In a previous blog article, I talked about what to consider when creating retention policies for email. I spoke about things to consider when managing messages. Now, it’s time to talk about the elephant in the room- files. Many email administrators think that messages would win the prize for existing in the most locations and it is true that email can be stored in many different places and even in different formats. However, I firmly believe email doesn’t hold a candle to ‘loose’ files. For your reference, when I say ‘loose’ file, I mean any stand-alone file that is not stored within a specific database. Good examples are files with extensions of .txt, .pdf, .doc, etc.

If you started making a list of all places where these files could possibly be stored, you might break into a cold sweat. The very thought of files either being lost or falling into the wrong hands could wreak havoc on an organization. Add to this the legal implications of files not being managed by a retention policy and there is a great cause for concern.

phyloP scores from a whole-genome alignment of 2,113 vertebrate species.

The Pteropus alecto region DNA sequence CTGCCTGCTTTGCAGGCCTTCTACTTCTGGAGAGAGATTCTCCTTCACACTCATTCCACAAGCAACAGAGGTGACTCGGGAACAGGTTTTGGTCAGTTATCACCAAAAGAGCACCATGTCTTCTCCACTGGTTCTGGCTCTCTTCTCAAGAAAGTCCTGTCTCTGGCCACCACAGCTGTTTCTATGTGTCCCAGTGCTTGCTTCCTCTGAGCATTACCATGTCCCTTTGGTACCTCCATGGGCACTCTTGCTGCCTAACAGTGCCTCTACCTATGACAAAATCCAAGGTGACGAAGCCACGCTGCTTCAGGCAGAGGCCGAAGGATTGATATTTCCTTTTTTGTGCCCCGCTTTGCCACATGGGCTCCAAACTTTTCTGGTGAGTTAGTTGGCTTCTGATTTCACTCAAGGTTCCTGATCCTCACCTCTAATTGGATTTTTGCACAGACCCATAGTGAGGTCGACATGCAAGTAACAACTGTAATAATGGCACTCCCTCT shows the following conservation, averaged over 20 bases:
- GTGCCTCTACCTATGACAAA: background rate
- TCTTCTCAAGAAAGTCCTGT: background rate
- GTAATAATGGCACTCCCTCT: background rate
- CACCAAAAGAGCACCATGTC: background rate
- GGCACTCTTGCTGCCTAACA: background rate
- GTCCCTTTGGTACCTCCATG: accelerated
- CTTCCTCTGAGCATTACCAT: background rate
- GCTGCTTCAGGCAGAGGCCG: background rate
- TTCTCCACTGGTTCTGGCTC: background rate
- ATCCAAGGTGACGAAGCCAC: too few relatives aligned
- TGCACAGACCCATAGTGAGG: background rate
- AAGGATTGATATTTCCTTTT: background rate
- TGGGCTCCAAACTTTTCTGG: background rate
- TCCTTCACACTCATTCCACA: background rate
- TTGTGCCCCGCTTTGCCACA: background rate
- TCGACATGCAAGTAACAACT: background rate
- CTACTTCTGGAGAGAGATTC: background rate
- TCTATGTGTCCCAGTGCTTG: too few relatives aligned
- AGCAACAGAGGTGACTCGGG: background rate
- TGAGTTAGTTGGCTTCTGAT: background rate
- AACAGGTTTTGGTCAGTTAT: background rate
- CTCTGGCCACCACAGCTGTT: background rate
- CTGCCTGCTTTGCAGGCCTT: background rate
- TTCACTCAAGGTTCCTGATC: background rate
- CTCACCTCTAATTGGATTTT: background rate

Though eDiscovery is prevalent in almost every company, most of the focus is still on messages, with most of that focus on the centralized messages on your mail servers. The thought of performing eDiscovery on loose files is quite often dismissed, most often because there is no proper inventory for files. If you don’t know where files are stored, how could you possibly search and/or manage them?